DAYTON, Tenn. — Buddy Gross is by far the favorite to win this week as the Bassmaster Elite Series moves to Lake Chickamauga. The 48-year-old Chickamauga, Ga., pro has a long history here. Gross is considered “The Hammer” at this Tennessee River impoundment. However, Gross sounded like every other Elite Series angler polled after three days of practice.
“Awful, absolutely awful,” said Gross in describing his practice days. “I told my wife we might want to wear masks that cover our whole head because this might be embarrassing before it’s all over.”
The four-day Guaranteed Rate Bassmaster Elite at Lake Chickamauga begins with a 7:30 a.m. ET takeoff Friday. Let’s just say there wasn’t a lot of optimism – from anyone – after practice.
“This one is going to be tougher than the last two,” said David Mullins, the Mt. Carmel, Tenn., angler, who is in third place in the Bassmaster Angler of the Year standings, 47 points behind leader Clark Wendlandt. “It’s been tough catching five.
“The water temperature is getting right, but it’s not there yet. We’ve got a cold front coming in. I don’t know what that’s going to do to it. But I can’t imagine it getting any tougher.”
Mullins noted that fall fishing gets good when the water surface temperature is in the mid 60s, and it gets even better when it drops into the 50s. The water temperature at Chickamauga has been warming from the high 60s to the low 70s during practice days.
Brandon Palaniuk is coming off a win Sunday at Santee Cooper Lakes in which he caught a 7-pound, 12-ounce bass on the last day.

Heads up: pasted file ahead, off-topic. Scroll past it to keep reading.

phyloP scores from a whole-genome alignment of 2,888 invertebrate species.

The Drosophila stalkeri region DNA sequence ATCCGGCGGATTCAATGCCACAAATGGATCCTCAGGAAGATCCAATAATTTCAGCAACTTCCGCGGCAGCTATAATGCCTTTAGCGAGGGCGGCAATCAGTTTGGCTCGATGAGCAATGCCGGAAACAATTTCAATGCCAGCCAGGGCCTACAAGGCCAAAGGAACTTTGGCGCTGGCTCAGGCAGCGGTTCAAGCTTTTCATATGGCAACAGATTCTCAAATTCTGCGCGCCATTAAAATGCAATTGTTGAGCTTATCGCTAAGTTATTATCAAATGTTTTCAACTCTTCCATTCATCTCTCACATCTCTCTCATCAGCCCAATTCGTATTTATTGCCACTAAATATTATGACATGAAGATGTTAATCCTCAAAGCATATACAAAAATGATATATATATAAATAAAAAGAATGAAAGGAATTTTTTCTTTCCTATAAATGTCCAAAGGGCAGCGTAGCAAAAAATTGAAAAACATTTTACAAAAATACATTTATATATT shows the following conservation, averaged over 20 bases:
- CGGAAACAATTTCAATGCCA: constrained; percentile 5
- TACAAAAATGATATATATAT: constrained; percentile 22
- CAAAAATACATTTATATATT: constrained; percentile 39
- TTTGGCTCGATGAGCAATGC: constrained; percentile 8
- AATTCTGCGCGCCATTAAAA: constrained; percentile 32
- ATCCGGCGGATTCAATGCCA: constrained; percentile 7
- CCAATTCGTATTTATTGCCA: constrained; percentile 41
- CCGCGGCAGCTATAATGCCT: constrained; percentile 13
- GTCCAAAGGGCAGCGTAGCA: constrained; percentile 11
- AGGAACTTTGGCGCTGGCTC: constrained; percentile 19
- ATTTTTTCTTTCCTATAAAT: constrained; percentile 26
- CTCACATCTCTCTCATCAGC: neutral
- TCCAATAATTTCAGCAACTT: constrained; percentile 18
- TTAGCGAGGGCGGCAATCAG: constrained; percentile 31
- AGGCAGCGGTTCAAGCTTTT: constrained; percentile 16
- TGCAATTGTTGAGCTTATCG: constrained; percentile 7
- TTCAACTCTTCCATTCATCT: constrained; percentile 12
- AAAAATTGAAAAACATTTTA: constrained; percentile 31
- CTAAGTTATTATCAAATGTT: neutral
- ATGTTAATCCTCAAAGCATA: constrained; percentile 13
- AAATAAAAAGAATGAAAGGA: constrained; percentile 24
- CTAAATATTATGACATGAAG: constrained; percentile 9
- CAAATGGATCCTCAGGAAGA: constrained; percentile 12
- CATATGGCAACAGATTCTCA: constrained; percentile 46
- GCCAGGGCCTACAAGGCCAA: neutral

“Let’s just say this, the total weight of the bass I’ve caught the last three days is smaller than the big fish I caught the last day at Santee,” Palaniuk said. “Hands down, this will be the toughest of the three (back to back to back) tournaments.”
Frank Talley won at Alabama’s Lake Guntersville on Oct. 3 with a four-day total of 64 pounds, 3 ounces. Palaniuk won Sunday at Santee Cooper Lakes with 72-2, and he had an 8-pound margin of victory over second-place Carl Jocumsen, who finished with 64-2. You can see the trend here: 15 pounds a day is stellar during this fall transition period on lakes that it would take 20 to 25 pounds a day to win in the spring.
“It will probably take, maybe 57 pounds, maybe 60, to win here,” Palaniuk said. “The majority of guys who finish in the top 40 after two days won’t have a limit both days.”
John Cox of DeBary, Fla., loves this 36,240-acre lake. He’s won two Bassmaster Opens and an FLW tour event at Chickamauga in the last three years. But those were springtime events.
“It’s tough,” Cox said. “The bass are really on the shad. I usually try to target the bluegill eaters. I don’t know why they’re on the shad so much, and it’s the really tiny threadfin shad.”
Cox did sound a note of optimism, saying, “I think the guys are going to catch fish. So much is going to change with the weather. The lake looks like it’s getting right. It’s starting to change where it looks more like fall.”
Having said that, Cox agrees that an average of 15 pounds a day is going to be hard to beat.
“Somebody is going to catch a big bag, like mid 20s, but I don’t think anybody can do that more than once this week,” he said.
Gross is the one angler in this field who has years of fall fishing experience on Chickamauga, and he’s done it with great success. That’s why he was particularly stumped about what he’s found in practice this week.
“I know what should be happening,” he said. “I’m going to force feed them. I’m going to do what I’ve done successfully for 15 years when fishing here in October. Maybe I just missed it in practice. Maybe I just went too fast.”